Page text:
Hold Fast to Wisdom
Posted June 18, 2018
Throughout the centuries of recorded history, we have used narrative forms to convey the essence of wisdom. Such narratives are often presented in the form of a paradox or a twist of fate – an upside down world, where our base instincts are overcome by an idea bigger than our own narrow interests. An array of stories, proverbs, fables, fairy tales, nursery rhymes, poems, songs, sacred texts and sayings offer a compendium of wisdom that informs our thinking about our lives and the world around us. Many of these are centuries old and have been durable through time.
Even with all these recorded ideas, we still find wisdom as a concept to be a bit ambiguous. We sometimes refer to a wise choice or decision. We make wise investments or wise purchases. Popular books encourage us to make “wise moves in hard times” or rely on the “wisdom of crowds.” Now and then we back our way into wisdom and find ourselves in a fortunate place that appears to be the consequence of wisdom. Some people associate wisdom with being clever or smart. I think there is a difference between clever and smart, but it is occasionally hard to detect. Expressions of wisdom are often clever, but I still think they are different. Perhaps, like many things, our sense of wisdom is subjective.
We associate certain characteristics with wisdom. Typically, those who appear to have deep knowledge, keen insight, thoughtful discernment, careful judgment, unending patience, deep compassion or intellectual humility are thought of as wise. We often associate wisdom with age. Perhaps age has something to teach us about wisdom and through the lived experiences that we’ve had. Some say that we really have nothing to say before we are 50 years old. Now that I am 58, I think the bar should be raised to 60. When a young person is perceived to have wisdom we say, “she is wise beyond her years.” Personality traits also come into the mix as one’s demeanor can signal wisdom. For example, one who is slow to speak, who speaks slowly, or who is soft-spoken is often perceived as wise.
Our actions can also speak wisdom to those observing. One definition of wisdom I have read is “seeking to use knowledge for good.” Others reference a wise person as one who seeks the greater good. There is likely something about our sense of goodness also wrapped up in the tapestry of wisdom. I am reminded of the famous words of the late Hubert Humphrey, who served as Vice President of the United States under President Lyndon Johnson and as a U.S. Senator from Minnesota:
“The moral test of government is how that government treats those who are in the dawn of life, the children; those who are in the twilight of life, the elderly; and those who are in the shadows of life, the sick, the needy and the handicapped.”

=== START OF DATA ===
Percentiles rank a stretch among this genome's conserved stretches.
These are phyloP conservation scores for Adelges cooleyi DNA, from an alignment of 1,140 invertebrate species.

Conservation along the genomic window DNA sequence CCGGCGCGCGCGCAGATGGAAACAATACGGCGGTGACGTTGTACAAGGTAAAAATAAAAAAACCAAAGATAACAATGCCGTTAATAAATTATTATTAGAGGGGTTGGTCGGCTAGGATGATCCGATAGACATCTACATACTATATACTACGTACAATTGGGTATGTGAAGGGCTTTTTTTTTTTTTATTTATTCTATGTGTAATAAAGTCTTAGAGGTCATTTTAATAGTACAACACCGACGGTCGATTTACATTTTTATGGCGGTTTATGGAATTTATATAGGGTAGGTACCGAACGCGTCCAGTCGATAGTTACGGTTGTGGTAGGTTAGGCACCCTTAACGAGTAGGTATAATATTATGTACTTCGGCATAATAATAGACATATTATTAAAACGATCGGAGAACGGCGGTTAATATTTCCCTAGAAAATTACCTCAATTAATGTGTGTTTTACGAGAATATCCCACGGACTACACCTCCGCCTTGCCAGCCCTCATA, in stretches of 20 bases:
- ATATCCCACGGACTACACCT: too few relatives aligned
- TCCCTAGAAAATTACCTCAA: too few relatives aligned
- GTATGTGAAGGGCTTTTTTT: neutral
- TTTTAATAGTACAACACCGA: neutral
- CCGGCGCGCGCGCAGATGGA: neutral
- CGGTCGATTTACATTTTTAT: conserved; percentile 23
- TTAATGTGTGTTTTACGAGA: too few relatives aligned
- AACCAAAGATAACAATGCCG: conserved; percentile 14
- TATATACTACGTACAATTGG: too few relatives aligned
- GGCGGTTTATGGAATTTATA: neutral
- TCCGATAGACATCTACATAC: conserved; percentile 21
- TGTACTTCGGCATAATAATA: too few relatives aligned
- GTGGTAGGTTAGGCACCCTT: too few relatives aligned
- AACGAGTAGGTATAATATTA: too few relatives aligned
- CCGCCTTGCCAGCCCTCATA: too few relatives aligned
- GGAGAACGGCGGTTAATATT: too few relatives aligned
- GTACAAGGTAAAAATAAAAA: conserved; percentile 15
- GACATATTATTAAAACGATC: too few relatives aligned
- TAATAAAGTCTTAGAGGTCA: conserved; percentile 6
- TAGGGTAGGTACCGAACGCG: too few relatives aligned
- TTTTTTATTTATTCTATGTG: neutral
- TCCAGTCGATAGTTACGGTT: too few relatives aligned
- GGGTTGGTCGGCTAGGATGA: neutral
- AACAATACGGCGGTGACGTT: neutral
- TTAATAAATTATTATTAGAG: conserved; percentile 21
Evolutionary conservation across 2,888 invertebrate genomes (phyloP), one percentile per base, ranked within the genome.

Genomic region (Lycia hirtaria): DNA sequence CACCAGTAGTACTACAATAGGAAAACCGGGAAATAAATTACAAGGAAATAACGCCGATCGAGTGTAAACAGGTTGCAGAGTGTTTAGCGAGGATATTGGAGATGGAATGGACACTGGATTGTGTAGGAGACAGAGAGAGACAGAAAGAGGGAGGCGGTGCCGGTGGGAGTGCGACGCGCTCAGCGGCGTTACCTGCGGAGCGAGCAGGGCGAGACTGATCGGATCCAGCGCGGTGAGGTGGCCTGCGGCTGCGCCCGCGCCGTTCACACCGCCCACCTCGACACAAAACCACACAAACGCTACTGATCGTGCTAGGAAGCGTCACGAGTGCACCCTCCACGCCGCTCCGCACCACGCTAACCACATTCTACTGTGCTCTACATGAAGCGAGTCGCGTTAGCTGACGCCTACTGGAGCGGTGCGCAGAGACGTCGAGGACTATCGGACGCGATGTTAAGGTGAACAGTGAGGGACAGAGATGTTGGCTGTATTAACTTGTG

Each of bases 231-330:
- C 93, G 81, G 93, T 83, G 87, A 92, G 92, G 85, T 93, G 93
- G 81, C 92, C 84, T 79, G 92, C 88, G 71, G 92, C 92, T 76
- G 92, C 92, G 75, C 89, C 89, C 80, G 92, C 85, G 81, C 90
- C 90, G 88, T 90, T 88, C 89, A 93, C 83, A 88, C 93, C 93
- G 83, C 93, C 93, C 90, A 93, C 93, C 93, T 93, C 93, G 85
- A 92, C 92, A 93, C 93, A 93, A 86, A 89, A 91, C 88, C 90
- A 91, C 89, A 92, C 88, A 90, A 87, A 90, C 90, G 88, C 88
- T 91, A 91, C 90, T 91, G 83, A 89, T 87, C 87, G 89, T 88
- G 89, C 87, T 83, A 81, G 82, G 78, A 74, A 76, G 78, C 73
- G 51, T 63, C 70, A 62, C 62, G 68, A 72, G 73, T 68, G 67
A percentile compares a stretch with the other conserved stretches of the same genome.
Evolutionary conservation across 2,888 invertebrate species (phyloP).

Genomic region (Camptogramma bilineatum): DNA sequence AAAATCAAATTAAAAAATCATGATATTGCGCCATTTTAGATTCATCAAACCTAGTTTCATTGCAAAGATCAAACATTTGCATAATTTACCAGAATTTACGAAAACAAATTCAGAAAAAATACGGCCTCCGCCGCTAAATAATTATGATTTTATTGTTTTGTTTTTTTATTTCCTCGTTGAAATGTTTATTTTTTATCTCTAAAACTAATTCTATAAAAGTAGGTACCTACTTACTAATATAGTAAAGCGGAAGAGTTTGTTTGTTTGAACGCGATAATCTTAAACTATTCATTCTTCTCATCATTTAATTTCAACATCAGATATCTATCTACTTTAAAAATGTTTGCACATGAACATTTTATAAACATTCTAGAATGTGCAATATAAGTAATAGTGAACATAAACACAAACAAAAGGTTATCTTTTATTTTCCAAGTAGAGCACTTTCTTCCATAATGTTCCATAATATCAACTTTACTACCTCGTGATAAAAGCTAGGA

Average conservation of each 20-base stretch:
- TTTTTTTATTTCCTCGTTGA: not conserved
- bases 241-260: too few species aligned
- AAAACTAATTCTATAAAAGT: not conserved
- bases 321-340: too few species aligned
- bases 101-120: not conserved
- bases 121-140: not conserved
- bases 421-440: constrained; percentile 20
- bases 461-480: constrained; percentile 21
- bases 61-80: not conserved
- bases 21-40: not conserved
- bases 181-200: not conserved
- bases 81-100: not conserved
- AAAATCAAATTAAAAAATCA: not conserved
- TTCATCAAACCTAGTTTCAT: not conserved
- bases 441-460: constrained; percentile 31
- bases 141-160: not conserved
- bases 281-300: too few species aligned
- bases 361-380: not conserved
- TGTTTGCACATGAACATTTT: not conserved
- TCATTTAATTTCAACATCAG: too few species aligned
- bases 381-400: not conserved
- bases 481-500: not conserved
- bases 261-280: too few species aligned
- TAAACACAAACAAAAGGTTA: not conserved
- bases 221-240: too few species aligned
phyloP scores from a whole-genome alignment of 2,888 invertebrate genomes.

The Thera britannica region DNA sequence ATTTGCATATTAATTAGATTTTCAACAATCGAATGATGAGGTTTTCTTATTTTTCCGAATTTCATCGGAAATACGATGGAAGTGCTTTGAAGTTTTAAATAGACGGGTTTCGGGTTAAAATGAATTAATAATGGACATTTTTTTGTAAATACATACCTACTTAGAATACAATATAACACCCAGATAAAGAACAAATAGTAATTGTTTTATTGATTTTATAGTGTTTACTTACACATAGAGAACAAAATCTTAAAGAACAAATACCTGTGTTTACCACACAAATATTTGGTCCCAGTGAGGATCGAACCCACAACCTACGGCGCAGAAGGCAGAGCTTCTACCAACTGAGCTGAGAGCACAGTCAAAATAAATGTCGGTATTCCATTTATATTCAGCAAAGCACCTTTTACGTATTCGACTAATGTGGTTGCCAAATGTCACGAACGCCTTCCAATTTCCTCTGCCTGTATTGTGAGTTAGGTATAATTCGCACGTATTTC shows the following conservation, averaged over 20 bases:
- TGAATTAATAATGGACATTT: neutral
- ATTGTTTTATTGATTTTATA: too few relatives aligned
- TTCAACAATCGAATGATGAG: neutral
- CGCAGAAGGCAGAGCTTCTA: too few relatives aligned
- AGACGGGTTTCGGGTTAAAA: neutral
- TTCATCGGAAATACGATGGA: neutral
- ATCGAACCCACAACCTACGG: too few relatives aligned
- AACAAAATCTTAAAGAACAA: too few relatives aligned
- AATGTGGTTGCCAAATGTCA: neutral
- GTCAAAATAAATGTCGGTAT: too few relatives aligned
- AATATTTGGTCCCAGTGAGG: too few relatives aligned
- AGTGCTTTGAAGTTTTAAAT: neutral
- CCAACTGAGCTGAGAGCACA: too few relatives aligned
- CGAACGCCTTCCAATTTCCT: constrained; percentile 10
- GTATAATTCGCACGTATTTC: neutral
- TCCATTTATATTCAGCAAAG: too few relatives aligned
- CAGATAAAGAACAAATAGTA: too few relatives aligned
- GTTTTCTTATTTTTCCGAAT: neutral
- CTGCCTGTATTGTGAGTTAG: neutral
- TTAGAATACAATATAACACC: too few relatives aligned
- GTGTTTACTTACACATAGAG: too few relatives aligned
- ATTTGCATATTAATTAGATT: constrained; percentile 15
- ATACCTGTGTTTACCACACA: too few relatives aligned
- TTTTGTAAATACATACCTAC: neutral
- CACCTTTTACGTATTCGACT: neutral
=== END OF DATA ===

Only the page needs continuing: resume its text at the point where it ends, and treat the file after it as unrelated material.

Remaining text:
The goodness represented in that statement feels wise to me. We can consider today the extent to which our wider political, entertainment, and religious cultures call us to things like goodness and wisdom. I am reminded of the words of the Apostle Paul in his letter to the church at Corinth, a place of complexity, difficulty and relational breakdown. Paul reminds us wisdom is confounding. It takes a shape we don’t understand:
Consider your own call, brothers and sisters: not many of you were wise by human standards, not many were powerful, not many were of noble birth. But God chose what is foolish in the world to shame the wise; God chose what is weak in the world to shame the strong; God chose what is low and despised in the world, things that are not, to reduce to nothing things that are, so that no one might boast in the presence of God.
(I Corinthians 1:26-29 NRSV)
That seems to capture the complexity, mystery and paradox of wisdom. I think wisdom comes from slowing down and seeking to recognize the broader patterns surrounding us. It also requires patience through arcs of time that enables us to listen for the narratives of wisdom and the gradual unfolding of human experience. Dr. Martin Luther King reminded us “The arc of the moral universe is long, but it bends toward justice.” I also think wisdom implies we are comfortable with not knowing. By embracing intellectual humility, cognitive dissonance and ambiguity we begin to understand wisdom is not about being right; it’s about being patient.
On the journey ahead, may you deepen your well of knowledge, but maintain intellectual humility; may you exercise discernment, but maintain flexibility; may you be disciplined in rendering judgment, but careful to seek justice; may you be courageous in leading change, but compassionate to those living in its wake; may you be energetic in pursuing your ambitions, but patient through arcs of time; and may wisdom be your aim all the days of your life.
About the Author
I'm the lucky individual who carries the title, 21st president of Central College in Pella, Iowa. Passionate about higher education and the issues facing it and the world today, I hope to invoke an engaging conversation with all who are ready to dig in, make a difference and build for the future. Share your thoughts. I'm listening and interested.